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A Dictionary of Greek and Roman biography and mythology (ed. William Smith) 11 11 Browse Search
Polybius, Histories 3 3 Browse Search
Pausanias, Description of Greece 1 1 Browse Search
Appian, The Foreign Wars (ed. Horace White) 1 1 Browse Search
Titus Livius (Livy), Ab Urbe Condita, books 31-34 (ed. Evan T. Sage, Ph.D. Professor of Latin and Head of the Department of Classics in the University of Pittsburgh) 1 1 Browse Search
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Polybius, Histories, book 4, Achaeus and Prusias I. of Bithynia (search)
tral dominions by Achaeus. But Achaeus, who exercised dominion throughout Asia on this side Taurus, and had recently established his regal power, promised assistance; and his attitude roused high hopes in the minds of the Byzantines, and corresponding depression in those of the Rhodians and Prusias. Achaeus. Achaeus was a relation of the Antiochus who had just succeeded to the kingdom of Syria; and he became possessed of the dominion I have mentioned through the following circumstances. B. C. 226. After the death of Seleucus, father of the above-named Antiochus, and the succession of his eldest son Seleucus to the throne, Achaeus accompanied the latter in an expedition over Mount Taurus, about two years before the period of which we are speaking.Seleucus II. (Callinicus), B. C. 246-226. Seleucus III. (Ceraunus), B. C. 226-223. Antiochus the Great (son of Callinicus), B. C. 223-187. For as soon as Seleucus the younger had succeeded to the kingdom he learnt that Attalus had already redu
Polybius, Histories, book 5, Origin of War in Coele-Syria (search)
vances which he now made to Antiochus were gladly received, and the affair was soon in the course of being rapidly completed. But I must make my readers acquainted with the position of the royal family of Syria as I have already done with that of Egypt; and in order to do so, I will go back to the succession of Antiochus to the throne, and give a summary of events from that point to the beginning of the war of which I am to speak. Antiochus was the younger son of Seleucus Callinicus; andB. C. 226. on the death of his father, and the succession in right of seniority of his brother Seleucus to the throne, he at first removed to upper Asia and lived there. B. C. 223. See 4, 48. But Seleucus having been treacherously assassinated after crossing Mount Taurus with his army, as I have already related, he succeeded to the throne himself; and made Achaeus governor of Asia on this side Taurus, Molon and his brother Alexander guardians of his dominions in upper Asia,—Molon acting as Satrap of Me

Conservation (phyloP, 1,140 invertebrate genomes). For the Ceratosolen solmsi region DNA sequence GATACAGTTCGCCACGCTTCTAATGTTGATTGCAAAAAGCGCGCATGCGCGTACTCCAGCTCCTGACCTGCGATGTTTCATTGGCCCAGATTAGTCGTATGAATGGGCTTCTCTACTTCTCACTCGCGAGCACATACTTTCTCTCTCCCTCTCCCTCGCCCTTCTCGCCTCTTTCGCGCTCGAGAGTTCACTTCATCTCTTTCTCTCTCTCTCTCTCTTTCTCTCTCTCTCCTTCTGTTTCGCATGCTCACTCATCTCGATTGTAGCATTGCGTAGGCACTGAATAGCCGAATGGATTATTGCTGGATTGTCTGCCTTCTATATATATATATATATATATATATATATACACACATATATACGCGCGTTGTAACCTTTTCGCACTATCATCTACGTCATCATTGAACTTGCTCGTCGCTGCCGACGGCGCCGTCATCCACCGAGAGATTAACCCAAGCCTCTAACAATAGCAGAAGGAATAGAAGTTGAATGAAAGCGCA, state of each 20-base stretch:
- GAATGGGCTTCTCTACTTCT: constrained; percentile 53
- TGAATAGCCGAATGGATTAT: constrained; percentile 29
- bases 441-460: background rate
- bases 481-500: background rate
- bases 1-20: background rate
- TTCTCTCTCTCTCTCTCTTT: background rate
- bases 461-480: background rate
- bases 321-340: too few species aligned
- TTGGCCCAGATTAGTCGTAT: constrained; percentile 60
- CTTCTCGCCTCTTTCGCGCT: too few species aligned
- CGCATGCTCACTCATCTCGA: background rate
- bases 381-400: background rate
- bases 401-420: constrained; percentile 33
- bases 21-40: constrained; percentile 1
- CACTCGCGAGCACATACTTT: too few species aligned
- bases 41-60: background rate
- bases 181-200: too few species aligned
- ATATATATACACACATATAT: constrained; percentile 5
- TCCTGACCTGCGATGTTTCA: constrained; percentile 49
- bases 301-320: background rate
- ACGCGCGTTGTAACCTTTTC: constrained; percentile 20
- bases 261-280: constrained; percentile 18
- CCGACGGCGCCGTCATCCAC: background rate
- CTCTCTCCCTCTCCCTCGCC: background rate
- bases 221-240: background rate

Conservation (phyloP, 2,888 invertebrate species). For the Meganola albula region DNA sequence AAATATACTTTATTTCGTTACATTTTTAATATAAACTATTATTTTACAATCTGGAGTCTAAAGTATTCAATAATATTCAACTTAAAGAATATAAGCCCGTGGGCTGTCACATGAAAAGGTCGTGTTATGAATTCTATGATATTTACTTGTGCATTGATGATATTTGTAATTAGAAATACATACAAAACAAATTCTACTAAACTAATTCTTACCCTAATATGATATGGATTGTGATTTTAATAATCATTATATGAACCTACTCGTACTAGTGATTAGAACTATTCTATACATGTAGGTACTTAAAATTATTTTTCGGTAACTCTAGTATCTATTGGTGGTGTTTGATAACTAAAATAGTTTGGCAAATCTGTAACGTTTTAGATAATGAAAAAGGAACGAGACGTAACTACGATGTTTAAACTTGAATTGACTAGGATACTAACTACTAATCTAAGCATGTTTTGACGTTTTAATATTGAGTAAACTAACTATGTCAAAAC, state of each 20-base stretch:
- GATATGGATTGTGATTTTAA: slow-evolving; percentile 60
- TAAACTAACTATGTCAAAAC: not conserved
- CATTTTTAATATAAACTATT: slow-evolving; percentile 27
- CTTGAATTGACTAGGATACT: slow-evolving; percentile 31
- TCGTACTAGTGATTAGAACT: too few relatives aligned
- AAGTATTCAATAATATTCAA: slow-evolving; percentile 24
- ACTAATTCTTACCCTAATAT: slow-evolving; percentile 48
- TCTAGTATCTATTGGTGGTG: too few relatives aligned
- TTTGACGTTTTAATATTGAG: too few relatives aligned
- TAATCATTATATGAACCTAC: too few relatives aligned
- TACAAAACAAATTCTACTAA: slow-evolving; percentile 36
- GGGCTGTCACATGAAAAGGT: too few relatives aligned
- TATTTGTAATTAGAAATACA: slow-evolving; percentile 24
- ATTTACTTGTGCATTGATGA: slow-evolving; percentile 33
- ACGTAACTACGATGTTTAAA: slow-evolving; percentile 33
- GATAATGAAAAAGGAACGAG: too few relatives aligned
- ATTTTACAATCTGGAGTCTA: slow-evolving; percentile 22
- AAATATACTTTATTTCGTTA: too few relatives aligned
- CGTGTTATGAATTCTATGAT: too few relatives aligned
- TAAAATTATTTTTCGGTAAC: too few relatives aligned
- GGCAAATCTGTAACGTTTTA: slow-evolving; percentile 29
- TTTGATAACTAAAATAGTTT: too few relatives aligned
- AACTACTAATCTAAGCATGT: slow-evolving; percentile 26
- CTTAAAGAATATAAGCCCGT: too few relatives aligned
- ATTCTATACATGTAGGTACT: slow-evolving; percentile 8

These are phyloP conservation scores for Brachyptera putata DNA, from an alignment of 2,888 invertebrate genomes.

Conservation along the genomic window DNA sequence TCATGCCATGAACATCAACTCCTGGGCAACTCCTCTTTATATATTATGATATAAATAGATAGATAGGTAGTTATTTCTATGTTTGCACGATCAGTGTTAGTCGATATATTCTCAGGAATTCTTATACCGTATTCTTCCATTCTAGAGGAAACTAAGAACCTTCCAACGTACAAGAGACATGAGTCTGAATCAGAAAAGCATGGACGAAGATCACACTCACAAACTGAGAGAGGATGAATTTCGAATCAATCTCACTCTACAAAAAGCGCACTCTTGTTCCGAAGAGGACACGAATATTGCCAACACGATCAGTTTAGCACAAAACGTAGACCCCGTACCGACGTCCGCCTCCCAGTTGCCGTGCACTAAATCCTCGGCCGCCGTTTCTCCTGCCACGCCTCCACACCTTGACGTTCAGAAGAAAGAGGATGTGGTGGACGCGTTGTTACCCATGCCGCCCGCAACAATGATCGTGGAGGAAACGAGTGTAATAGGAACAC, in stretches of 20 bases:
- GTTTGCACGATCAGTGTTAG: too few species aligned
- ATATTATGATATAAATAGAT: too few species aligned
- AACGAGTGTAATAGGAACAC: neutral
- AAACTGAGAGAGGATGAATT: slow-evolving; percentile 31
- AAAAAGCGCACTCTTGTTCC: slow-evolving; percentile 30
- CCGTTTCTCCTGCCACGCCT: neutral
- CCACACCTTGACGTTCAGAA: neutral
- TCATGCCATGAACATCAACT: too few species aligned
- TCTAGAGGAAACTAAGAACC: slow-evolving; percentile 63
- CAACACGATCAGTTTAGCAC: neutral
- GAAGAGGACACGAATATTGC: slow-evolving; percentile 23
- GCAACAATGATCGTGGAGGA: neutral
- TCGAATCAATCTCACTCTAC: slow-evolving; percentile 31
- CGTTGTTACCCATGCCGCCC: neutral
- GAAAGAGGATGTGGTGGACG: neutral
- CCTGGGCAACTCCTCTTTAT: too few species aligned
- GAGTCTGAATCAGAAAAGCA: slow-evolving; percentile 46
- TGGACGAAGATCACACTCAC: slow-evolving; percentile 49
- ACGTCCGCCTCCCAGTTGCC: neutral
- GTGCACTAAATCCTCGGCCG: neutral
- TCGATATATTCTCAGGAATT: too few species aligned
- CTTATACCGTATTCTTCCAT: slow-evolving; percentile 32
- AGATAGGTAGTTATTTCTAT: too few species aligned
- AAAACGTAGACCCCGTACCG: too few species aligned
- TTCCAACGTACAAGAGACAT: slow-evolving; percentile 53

Polybius, Histories, book 5, Royal Gifts (search)
medimni of corn for their public games and sacrifices, and twenty thousand medimni for victualling ten triremes. The greater part of these goods was delivered at once, as well as a third of the whole of the money named. Antigonus In a similar spirit Antigonus offered ten thousand timbers, varying from sixteen to eight cubits in length, to be used as purlins; five thousand rafters seven cubits long; three thousand talents of iron; a thousand talents of pitch; a thousand amphorae of the same unboiled; and a hundred talents of silver besides. His queen, Chryseis, also gave a hundred thousand medimni of corn, and three thousand talents of lead. Again Seleucus,Callinicus, ob. B. C. 226. This must refer to another case. father of Antiochus, besides granting freedom from imports to Rhodians sailing to his dominions, and besides giving ten quinqueremes fully equipped, and two hundred thousand medimni of corn; gave also ten thousand cubits of timber, and a thousand talents of resin and hair.